Courtney honors veterans's coffeehouse volunteers

cafca | April 27, 2018 |

 Thirteen area volunteers were honored by U.S. Rep. Joe Courtney, D-2nd District, on Wednesday for their work at the region’s veterans’ coffeehouses.

 

“April is National Volunteer Month,” Courtney said in his congressional offices at the downtown Mercantile Exchange building. “It’s a good time to put the spotlight on the good things that are happening in the region.”

 

Beginning in November 2016, a weekly coffeehouse has brought hundreds of area veterans to the United Congregational Church in downtown Norwich for camaraderie, lectures and resources. Although the events began in Danielson, coffeehouses have since popped up all over Eastern Connecticut.

 

Volunteers facilitate the coordination of each coffeehouse and are participants in the Thames Valley Council for Community Action Retired and Senior Volunteer Program, which is funded in part by the Corporation for National and Community Service. Each of the volunteers being honored on Wednesday received a certificate for their “outstanding and invaluable service to the veteran community,” and a congressional coin.

 

Norwich resident Marvin Serruto, who served as a submarine sailor from 1975 to 1982, said he has been volunteering at the Norwich coffeehouse since its inception.

 

“Norwich is a volunteer kind of place,” he said. “It’s easy to get involved. And this is something that is easy to do because so many people really love it.”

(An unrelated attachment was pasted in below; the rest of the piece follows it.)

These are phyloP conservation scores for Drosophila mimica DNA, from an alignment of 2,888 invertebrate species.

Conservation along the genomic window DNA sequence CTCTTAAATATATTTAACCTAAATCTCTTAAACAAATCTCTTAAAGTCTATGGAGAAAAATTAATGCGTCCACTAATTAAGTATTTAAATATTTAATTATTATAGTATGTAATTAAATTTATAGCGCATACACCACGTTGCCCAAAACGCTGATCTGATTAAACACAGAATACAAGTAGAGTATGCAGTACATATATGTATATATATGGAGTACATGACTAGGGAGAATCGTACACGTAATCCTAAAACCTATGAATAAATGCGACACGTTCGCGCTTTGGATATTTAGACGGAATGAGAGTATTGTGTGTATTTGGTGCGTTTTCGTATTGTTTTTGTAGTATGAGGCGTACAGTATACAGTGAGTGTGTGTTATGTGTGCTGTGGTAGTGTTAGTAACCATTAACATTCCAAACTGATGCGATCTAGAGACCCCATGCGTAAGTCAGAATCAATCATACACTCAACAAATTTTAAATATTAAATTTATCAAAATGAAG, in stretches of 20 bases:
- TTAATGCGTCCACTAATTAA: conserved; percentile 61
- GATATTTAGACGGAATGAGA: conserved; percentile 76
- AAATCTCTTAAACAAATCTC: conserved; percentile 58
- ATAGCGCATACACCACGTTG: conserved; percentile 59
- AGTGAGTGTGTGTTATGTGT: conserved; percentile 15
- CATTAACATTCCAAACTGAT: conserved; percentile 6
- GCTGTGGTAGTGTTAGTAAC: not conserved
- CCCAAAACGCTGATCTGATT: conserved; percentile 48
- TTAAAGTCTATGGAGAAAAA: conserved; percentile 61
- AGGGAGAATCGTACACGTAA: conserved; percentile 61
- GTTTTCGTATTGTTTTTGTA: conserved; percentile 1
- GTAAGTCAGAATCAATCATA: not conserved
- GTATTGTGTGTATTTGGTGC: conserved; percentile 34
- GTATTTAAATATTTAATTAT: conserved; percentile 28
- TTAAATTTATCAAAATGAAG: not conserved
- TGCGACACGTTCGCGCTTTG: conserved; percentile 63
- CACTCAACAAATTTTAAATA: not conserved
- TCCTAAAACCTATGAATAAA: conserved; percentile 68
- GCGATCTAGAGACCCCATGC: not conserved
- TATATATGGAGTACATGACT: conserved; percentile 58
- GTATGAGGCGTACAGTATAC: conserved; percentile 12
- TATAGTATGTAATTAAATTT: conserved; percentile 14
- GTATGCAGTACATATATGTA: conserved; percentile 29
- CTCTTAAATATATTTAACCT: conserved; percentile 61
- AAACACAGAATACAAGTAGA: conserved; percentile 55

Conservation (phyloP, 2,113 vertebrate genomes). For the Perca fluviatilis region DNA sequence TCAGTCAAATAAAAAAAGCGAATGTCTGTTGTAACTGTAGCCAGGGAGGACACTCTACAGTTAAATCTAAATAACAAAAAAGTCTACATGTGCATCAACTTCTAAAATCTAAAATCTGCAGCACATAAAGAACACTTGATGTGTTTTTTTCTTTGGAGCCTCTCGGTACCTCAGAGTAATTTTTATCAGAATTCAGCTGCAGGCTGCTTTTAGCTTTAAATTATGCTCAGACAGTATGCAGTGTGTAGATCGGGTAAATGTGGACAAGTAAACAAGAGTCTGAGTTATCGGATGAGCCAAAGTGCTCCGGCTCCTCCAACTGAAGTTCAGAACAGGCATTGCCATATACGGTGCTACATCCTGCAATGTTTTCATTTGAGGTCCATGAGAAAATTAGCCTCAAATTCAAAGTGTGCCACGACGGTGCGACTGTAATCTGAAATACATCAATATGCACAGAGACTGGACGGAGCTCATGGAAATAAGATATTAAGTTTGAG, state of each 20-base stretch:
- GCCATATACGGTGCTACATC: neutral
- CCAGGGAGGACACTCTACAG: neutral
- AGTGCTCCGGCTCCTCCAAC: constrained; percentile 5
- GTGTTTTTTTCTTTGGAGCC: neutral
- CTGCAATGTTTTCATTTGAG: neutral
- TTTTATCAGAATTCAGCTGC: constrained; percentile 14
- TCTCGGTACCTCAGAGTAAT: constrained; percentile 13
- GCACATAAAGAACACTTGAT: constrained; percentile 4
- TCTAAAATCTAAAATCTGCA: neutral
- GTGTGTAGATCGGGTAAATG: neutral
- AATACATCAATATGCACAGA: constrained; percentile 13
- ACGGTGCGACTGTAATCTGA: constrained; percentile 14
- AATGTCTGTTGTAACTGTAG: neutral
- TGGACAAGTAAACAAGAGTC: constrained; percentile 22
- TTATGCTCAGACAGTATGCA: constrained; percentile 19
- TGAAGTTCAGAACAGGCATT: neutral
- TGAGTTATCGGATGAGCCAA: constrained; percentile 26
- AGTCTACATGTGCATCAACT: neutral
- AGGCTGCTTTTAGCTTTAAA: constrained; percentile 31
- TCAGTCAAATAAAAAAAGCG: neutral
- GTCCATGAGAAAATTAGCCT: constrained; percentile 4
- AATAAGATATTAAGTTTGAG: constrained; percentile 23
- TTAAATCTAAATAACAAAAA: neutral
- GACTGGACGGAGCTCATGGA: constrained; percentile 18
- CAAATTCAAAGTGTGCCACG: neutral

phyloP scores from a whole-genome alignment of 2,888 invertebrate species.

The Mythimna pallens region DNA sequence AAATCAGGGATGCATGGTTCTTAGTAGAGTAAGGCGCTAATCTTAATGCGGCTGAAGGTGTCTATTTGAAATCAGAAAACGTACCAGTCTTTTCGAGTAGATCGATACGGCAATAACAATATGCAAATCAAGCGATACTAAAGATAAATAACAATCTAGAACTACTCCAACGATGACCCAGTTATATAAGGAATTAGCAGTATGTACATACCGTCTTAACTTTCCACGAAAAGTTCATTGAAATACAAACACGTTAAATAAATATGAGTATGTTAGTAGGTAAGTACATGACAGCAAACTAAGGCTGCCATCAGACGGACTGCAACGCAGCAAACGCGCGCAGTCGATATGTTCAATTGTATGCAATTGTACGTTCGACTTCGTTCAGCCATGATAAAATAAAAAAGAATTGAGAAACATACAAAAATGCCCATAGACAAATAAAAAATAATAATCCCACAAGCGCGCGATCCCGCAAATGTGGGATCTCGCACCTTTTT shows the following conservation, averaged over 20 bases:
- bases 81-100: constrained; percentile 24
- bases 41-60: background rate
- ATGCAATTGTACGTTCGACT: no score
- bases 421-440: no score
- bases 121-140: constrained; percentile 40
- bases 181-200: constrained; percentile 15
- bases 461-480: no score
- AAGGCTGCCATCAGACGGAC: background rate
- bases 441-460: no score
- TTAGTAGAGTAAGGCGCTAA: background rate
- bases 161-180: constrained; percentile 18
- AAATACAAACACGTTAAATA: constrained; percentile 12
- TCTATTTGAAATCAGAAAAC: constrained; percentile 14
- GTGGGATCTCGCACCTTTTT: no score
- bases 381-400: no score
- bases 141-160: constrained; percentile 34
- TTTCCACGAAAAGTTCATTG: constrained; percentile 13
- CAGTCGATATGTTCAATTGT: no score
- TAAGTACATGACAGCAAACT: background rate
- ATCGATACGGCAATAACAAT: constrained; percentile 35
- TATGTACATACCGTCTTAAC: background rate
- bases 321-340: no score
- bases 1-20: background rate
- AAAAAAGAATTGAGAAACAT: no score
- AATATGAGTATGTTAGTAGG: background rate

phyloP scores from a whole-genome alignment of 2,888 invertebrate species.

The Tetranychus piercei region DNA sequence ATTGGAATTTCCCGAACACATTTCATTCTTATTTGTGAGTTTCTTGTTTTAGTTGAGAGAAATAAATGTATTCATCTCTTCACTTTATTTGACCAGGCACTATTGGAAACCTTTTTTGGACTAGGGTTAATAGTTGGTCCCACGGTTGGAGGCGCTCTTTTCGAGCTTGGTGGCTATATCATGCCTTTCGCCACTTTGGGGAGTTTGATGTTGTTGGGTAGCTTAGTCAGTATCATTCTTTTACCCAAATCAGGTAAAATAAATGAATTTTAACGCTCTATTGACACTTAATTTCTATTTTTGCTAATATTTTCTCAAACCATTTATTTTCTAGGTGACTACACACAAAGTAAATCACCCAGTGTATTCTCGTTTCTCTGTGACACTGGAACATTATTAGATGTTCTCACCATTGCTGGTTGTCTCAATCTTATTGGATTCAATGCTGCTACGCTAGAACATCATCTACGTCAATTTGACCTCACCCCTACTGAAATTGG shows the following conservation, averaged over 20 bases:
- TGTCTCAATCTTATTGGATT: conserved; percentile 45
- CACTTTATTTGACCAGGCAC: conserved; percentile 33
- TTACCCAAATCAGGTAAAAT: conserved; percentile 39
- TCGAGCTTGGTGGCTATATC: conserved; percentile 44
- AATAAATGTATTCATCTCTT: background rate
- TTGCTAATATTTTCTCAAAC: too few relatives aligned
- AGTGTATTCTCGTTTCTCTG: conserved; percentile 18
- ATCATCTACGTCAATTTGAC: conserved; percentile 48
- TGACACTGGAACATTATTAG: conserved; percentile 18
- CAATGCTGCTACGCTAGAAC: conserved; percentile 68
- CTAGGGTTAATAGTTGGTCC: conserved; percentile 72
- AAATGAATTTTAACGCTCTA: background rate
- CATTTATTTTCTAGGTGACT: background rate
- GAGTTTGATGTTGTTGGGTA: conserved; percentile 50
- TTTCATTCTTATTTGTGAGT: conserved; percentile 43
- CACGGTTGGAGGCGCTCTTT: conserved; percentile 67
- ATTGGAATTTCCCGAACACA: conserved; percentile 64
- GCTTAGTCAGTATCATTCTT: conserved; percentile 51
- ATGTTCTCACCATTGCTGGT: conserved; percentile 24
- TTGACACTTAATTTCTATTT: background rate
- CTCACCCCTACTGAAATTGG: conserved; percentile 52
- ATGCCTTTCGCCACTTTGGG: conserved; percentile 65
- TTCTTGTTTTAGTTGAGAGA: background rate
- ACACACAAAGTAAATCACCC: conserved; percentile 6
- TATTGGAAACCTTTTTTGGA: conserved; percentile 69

Although the coffeehouses are only a few years old, attendance has grown exponentially, which has led organizers to kick-start new meetings in Groton and New London.

Courtney said the veteran coffeehouses in Eastern Connecticut have been highlighted in Washington, D.C. as an “iconic example of the success of national and community service.”

 

“A prominent issue in Eastern Connecticut is that it is so spread out,” he said. “This is creating a gathering spot so people can come together and get connected with information and each other.”

 

Veterans attending the coffeehouses have been connected with services or benefits they didn’t even know they qualified for, Manny Meneses, veterans’ representative for the congressman’s office, said.

 

Meneses attends coffeehouses across the region, and said volunteers have assisted vets in need of hearing aids or signing up for medical benefits. Others have helped them obtain medals they have earned but never received, receive free phones for hearing impairment, obtain vision services, nutrition services and women’s health services.

 

“A lot of people just don’t know the resources there are, or the benefits they have earned,” he said. “This is a great way to do outreach and to educate.”